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post #5 of 9 Old 06-15-2014, 11:28 AM
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Quote:
Originally Posted by HDTVChallenged View Post
One would think that panel misalignment would be in the same direction everywhere on the screen, while CA would tend to "swap" direction as you cross the center point of the screen ... yes/no?

Assuming its optical characteristics are the same along the whole 'edge' of the lens; then yes, this would be likely. (Though it's not uncommon for a specific corner to be more affected than the others.)

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post #6 of 9 Old 06-15-2014, 06:04 PM - Thread Starter
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I'll have to take a closer look when I get the chance again, but the Sony's seemed to have a very uniform fringe where the colors (green to one side and red/magenta at the top) stayed in their respective places throughout the screen.

The odd thing then, is the similar fringing from my single-chip DLPs..but I'll need to take a closer look and see if the DLPs are really as consistent as I'm remembering.

Would the clarity of the color be any indication? On my DLPs the fringe is translucent and fades to clear near the end (about one pixel-width of visible fringe), but in the Sony's case the color was stark and without taper. It almost looked like someone out-lined text and menu boxes with a permanent marker.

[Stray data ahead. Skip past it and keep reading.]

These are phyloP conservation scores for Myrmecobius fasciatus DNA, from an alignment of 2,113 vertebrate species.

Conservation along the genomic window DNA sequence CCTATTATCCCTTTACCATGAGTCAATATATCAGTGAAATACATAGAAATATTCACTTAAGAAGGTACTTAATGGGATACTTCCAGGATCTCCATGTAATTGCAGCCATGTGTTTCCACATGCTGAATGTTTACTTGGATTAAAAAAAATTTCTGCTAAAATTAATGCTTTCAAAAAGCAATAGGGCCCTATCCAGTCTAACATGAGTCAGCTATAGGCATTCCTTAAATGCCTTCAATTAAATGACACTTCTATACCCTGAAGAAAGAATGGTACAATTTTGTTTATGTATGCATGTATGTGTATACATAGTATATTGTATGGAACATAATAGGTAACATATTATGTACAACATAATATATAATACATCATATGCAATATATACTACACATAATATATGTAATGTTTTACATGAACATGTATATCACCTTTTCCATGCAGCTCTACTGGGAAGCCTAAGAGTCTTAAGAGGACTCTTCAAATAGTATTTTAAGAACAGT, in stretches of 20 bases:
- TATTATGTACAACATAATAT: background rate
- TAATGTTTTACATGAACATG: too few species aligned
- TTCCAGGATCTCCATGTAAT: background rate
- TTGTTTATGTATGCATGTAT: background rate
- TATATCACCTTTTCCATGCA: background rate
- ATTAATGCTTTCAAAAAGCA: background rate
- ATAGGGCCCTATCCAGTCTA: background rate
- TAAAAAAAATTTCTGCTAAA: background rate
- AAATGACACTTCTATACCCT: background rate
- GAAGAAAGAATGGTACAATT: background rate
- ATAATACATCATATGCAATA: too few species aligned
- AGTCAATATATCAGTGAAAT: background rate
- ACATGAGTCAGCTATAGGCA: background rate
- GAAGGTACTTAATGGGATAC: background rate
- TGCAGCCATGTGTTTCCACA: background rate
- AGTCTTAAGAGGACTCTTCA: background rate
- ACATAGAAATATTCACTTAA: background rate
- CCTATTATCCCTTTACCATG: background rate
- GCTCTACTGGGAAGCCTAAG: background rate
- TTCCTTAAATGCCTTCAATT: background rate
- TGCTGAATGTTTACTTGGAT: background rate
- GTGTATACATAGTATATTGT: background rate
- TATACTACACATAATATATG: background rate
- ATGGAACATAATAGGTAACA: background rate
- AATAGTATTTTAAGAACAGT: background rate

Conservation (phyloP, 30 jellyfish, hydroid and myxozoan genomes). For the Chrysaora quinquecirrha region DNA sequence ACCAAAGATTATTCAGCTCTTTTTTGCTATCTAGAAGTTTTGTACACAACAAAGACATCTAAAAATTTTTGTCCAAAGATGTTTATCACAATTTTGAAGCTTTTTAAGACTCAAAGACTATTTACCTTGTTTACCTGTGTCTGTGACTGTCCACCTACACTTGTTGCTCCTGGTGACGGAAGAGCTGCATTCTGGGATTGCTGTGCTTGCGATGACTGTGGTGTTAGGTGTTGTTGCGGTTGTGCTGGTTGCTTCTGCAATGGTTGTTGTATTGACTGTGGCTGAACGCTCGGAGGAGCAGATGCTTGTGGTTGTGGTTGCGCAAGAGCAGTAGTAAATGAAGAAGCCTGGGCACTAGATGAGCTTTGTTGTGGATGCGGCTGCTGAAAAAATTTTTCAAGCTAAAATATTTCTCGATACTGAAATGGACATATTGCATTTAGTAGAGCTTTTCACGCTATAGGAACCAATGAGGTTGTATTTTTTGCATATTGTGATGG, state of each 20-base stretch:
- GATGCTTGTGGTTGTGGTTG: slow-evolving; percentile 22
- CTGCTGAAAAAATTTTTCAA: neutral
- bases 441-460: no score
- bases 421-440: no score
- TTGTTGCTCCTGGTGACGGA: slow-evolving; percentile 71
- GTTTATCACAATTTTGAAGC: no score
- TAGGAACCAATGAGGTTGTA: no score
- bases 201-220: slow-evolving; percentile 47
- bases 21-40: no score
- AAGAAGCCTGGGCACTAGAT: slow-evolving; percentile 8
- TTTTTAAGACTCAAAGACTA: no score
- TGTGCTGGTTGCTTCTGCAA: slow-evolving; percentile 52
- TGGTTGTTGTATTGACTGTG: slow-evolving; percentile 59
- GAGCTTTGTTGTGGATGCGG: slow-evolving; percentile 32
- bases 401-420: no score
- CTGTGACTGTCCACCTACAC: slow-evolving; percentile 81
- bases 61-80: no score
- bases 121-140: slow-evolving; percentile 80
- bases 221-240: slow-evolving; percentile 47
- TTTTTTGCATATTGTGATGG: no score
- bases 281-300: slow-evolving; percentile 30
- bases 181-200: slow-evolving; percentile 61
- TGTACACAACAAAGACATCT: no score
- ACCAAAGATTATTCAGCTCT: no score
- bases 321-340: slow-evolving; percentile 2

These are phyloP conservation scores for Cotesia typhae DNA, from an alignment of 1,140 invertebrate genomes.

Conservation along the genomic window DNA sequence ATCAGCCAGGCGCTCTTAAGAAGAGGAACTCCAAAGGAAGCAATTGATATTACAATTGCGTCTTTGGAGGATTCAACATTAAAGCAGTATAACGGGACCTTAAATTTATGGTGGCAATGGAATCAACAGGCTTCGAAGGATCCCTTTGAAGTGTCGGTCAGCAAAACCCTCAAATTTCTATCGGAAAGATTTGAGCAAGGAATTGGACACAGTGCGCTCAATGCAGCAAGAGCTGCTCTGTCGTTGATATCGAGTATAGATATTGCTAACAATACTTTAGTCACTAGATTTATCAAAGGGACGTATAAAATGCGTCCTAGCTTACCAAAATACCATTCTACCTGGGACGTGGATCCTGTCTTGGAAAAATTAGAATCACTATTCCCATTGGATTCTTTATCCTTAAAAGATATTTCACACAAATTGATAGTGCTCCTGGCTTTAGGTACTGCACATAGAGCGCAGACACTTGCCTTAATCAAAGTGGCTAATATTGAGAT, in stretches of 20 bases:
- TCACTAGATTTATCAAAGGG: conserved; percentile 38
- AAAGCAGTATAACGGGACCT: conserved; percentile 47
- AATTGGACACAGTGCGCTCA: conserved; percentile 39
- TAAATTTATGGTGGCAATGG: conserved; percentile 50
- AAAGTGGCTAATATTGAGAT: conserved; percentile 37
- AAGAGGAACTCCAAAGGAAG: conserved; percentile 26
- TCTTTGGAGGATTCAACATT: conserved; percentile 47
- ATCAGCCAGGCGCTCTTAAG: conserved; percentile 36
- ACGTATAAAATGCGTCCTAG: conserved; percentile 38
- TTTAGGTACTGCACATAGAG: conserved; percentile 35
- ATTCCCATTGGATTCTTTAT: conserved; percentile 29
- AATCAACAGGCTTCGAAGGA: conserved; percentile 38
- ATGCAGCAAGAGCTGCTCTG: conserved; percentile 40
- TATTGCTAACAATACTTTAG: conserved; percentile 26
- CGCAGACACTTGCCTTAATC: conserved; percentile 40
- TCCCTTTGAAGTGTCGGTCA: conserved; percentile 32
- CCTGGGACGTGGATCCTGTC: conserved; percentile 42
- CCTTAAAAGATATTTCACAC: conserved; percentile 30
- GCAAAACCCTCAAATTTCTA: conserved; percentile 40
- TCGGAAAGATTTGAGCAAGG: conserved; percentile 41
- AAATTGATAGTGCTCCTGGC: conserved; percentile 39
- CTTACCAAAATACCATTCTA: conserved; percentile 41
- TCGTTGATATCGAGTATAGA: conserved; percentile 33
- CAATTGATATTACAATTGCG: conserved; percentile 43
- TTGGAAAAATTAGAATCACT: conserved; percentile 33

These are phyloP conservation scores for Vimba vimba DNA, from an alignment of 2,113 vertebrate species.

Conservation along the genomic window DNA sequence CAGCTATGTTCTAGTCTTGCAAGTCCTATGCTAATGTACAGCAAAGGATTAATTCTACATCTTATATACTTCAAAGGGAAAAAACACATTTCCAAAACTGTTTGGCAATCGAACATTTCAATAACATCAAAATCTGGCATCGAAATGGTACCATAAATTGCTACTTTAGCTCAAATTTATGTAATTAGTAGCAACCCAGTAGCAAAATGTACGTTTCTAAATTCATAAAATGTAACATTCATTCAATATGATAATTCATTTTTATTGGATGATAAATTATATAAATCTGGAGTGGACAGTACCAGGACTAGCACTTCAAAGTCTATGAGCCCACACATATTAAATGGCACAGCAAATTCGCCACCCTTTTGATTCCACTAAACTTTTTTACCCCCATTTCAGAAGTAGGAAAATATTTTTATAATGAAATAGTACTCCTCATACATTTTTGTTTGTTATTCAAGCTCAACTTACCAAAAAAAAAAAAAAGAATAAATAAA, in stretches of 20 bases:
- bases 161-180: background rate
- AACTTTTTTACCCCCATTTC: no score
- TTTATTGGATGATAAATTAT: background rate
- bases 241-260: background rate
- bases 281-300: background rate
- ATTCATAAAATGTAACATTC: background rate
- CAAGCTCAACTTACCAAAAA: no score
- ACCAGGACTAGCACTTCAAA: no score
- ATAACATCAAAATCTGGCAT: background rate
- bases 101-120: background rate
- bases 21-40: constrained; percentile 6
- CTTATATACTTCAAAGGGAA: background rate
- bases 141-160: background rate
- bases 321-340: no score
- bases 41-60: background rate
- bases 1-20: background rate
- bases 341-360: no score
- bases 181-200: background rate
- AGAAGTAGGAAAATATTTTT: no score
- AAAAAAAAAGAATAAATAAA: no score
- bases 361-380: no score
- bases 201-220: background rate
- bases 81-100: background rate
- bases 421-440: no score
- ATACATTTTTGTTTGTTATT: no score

If it's CA, it would probably be easy enough to try different parts of the lens and see what happens, that's good news. I hope panel-alignment isn't something the 40es lost to the price-gap if misalignment is the bigger issue. Would be nice if certain BB stores started carrying these so I wouldn't have to try and judge from the more expensive Sony's..unless they really are a good enough indication once auto-iris is disabled.

Is there a certain amount of fringing that's considered typical or normal for 3-panel, or a typical amount of CA at the $2000+ price level? Or is it all pretty random or manufacturer based?

Thanks for the information so far.
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post #7 of 9 Old 06-15-2014, 06:35 PM
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Quote:
Originally Posted by Ftoast View Post
I'll have to take a closer look when I get the chance again, but the Sony's seemed to have a very uniform fringe where the colors (green to one side and red/magenta at the top) stayed in their respective places throughout the screen.

The odd thing then, is the similar fringing from my single-chip DLPs..but I'll need to take a closer look and see if the DLPs are really as consistent as I'm remembering.

Would the clarity of the color be any indication? On my DLPs the fringe is translucent and fades to clear near the end (about one pixel-width of visible fringe), but in the Sony's case the color was stark and without taper. It almost looked like someone out-lined text and menu boxes with a permanent marker.

That sounds like classic misalignment.